The SLE comes standard with 17-inch wheels, roof rails, automatic headlights, running boards, heated mirrors, tri-zone automatic climate control, cruise control, six-way power front bucket seats (manual recline), a leather-wrapped tilt-only steering wheel, Bluetooth, OnStar and a nine-speaker Bose sound system with satellite radio, iPod/USB interface, auxiliary audio jack, CD player and rear seat headphone jacks. The SLE can be optioned with a 40/20/40-split three-person bench seat that raises seating capacity from eight to nine people. A Convenience package adds rear parking sensors, remote engine start, a rearview camera (with mirror display) and power-adjustable pedals.
The SLT adds foglamps (optional SLE), leather upholstery, the Convenience package and the expanded availability of optional content. Options include an Off-Road Suspension package, heated eight-way power front seats with driver memory and power-adjustable lumbar, ventilated front seats, second-row captain's chairs and a navigation system with real-time traffic and auto-dimming rearview mirror. The SLT-2 Equipment package adds a power tailgate, power-folding mirrors, heated second-row seats and a second-row power seat release.
The Denali adds all the SLT's above optional equipment plus 20-inch alloy wheels, special Denali styling cues, additional interior sound insulation, a heated steering wheel and a 10-speaker surround-sound Bose audio system.
A sunroof and rear-seat entertainment system are optional for every Yukon. A blind-spot warning system is optional on the SLT-2 and Denali.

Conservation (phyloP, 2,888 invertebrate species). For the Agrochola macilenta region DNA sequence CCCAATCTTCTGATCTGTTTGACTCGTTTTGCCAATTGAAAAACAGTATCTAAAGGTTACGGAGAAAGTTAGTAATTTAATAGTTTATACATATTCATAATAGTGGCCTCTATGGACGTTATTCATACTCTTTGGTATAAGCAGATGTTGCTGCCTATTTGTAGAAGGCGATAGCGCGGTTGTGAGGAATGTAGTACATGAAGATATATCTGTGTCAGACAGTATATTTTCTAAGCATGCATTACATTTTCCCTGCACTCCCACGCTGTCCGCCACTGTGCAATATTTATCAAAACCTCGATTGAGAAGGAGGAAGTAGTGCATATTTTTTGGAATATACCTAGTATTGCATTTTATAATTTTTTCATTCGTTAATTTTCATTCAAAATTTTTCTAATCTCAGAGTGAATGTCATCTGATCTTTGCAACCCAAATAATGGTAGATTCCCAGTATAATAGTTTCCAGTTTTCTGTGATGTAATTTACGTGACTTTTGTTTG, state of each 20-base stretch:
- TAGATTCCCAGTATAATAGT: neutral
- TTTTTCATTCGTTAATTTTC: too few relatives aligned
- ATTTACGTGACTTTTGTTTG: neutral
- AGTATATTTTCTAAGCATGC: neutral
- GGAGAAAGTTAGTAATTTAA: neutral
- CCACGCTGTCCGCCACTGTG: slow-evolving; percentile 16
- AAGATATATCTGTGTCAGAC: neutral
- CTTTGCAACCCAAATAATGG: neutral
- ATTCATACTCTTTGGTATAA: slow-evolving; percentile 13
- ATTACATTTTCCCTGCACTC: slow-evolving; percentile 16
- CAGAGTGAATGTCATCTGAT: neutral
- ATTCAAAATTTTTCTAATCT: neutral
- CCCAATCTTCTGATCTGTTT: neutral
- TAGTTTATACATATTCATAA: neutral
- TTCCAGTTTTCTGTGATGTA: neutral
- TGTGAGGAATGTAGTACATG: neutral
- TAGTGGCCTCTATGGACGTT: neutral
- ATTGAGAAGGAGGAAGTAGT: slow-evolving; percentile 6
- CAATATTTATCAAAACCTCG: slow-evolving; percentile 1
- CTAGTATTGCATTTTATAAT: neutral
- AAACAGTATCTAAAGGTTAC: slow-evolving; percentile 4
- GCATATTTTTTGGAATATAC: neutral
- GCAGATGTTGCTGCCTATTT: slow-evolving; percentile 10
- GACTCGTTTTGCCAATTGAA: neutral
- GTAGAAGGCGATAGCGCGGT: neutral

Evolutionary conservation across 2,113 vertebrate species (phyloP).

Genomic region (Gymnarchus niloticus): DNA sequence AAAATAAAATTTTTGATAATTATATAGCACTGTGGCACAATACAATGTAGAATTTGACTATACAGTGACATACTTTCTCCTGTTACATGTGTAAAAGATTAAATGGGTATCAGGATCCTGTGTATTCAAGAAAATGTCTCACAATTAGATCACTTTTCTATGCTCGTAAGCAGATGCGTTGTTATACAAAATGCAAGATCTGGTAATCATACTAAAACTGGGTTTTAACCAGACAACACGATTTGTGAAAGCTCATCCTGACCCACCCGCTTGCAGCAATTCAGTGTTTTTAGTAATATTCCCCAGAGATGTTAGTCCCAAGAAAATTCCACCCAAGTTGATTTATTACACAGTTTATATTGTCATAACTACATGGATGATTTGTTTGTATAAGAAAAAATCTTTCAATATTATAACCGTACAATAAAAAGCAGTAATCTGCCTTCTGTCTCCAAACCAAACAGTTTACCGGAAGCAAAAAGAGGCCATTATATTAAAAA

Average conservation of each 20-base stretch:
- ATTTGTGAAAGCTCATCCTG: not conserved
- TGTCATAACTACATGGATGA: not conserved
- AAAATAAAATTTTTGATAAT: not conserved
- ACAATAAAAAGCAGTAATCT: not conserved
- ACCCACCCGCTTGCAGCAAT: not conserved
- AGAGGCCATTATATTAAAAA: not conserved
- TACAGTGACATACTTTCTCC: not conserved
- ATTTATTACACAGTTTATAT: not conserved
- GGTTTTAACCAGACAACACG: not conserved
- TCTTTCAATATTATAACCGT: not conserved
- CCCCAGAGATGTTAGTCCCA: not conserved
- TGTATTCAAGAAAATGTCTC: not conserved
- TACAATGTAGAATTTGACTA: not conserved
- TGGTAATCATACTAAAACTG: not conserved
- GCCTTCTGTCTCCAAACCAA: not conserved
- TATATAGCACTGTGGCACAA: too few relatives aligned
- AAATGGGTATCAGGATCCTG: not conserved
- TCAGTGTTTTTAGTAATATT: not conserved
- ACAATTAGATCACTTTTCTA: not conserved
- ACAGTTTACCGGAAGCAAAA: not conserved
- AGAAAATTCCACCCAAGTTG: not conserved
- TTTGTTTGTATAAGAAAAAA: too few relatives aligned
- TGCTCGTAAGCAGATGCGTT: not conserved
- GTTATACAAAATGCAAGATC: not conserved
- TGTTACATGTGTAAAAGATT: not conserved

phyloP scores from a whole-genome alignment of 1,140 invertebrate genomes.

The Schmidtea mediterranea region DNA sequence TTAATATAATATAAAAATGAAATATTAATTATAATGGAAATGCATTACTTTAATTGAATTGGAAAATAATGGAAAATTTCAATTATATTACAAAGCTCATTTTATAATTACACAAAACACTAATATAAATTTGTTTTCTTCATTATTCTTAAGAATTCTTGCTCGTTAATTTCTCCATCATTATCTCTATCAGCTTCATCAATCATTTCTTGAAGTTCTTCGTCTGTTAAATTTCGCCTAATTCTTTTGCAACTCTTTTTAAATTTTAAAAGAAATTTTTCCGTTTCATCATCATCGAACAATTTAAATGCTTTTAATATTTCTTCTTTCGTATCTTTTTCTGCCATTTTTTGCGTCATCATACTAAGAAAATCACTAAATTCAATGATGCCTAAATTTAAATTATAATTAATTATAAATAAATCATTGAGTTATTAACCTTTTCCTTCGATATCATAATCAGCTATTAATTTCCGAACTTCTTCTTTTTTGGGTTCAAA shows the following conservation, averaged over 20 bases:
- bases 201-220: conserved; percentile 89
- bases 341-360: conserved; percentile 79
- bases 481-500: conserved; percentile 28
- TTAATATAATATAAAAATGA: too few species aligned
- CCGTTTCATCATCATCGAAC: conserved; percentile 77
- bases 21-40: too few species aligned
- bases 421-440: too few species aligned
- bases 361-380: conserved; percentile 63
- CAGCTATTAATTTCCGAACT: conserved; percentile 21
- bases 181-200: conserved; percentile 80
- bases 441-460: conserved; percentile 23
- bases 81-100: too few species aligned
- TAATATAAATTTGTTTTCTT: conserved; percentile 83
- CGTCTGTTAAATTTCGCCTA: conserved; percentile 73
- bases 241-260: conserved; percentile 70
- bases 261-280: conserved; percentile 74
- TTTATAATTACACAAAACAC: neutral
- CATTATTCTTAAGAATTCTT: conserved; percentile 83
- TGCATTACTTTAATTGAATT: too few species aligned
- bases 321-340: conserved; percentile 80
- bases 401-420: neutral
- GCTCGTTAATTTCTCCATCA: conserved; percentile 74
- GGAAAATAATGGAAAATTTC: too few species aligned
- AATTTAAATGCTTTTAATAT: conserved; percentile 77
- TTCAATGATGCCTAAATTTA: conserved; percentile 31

performance & mpg
The 2011 GMC Yukon SLE and SLT are powered by a 5.3-liter V8 good for 320 horsepower and 335 pound-feet of torque. A six-speed automatic transmission and rear-wheel drive is standard. There are two four-wheel-drive systems available: a single-speed transfer case and a more traditional two-speed case with low-range gearing. The Yukon's Tahoe sibling with four-wheel drive went from zero to 60 mph in 8.5 seconds. Estimated fuel economy is 15 mpg city/21 mpg highway and 17 mpg combined with rear- or four-wheel drive. Depending on drivetrain and equipment, the Yukon can tow as much as 8,400 pounds.
The GMC Yukon Denali gets a 6.2-liter V8 that produces 403 hp and 417 lb-ft of torque. A six-speed automatic with manual shift capability is standard. In Edmunds testing, a Cadillac Escalade powered by the same V8 as the Yukon Denali went from zero to 60 mph in a quick 7.5 seconds. Rear-wheel drive is standard and all-wheel drive is optional. EPA-estimated fuel economy is 13/18/15.